in relationship to the means of production, music has changed drastically. the ability to create and produce music has become very open and easy to access. this is awesome, because people are now able to creatively express themselves easier. but this is bad for music as a commodity, because it removes the work and labor that musicians have committed their lives to. whether it’s AI samples, prebuild midi chord progressions, using templates, and more; it doesn’t require as much technical skill to create music as it once did. now creative directors, photographers, videographers, can make their own music and don’t need the skillset as much; and maybe that skillset is just less valuable.



[the music industry] only generates profits by feeding off this energy and channelling it solely into the production of commercial commodities (rather than, say, free public services, or innovative artwork, or open source software).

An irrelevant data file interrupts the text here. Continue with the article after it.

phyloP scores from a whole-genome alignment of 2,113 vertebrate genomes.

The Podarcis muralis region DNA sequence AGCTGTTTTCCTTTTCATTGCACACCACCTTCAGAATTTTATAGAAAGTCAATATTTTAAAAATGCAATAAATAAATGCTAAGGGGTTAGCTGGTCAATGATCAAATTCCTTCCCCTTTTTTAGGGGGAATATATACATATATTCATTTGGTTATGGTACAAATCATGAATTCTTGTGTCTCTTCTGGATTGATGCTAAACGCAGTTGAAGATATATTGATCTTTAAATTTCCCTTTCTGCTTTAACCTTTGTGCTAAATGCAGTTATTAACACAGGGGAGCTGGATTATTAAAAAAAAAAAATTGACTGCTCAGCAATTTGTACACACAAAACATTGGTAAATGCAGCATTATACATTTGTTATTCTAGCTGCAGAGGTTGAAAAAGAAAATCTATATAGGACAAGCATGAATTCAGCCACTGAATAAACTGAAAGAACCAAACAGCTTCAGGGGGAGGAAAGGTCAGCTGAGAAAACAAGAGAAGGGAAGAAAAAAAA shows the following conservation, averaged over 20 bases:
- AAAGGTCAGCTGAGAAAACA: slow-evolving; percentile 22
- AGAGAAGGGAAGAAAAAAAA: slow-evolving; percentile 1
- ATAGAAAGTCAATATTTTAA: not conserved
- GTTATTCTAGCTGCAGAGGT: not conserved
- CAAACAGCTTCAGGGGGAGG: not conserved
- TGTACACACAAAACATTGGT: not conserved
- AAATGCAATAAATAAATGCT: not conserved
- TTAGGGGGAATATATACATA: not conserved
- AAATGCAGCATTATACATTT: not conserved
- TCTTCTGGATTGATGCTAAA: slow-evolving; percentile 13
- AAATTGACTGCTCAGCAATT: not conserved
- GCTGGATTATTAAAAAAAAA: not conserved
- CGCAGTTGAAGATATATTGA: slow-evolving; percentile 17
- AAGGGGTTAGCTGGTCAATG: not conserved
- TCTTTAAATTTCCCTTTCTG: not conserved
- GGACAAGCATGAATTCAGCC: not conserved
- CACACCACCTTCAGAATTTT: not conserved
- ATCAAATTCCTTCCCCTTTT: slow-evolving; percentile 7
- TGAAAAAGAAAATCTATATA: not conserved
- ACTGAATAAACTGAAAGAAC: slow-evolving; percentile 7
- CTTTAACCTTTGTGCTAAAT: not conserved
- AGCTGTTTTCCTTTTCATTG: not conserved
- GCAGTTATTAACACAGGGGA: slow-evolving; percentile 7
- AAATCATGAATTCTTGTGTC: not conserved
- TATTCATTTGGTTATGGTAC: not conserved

this is an important point to reflect on as an artist. if our music stands for people or stands for change, how does our production of art continue to perpetuate the same system? many times, music created for change is in turn profitting the system overall, which uses profits to fuel corporate interests; not people interests. i think this is a common trap that artists get caught in, where creating & producing music for the people is tied to their heart, but in reality everything they produce is just used against the people over time. if artists can understand this distinction, they might be able to take these profits themselves to apply them to their community or technology.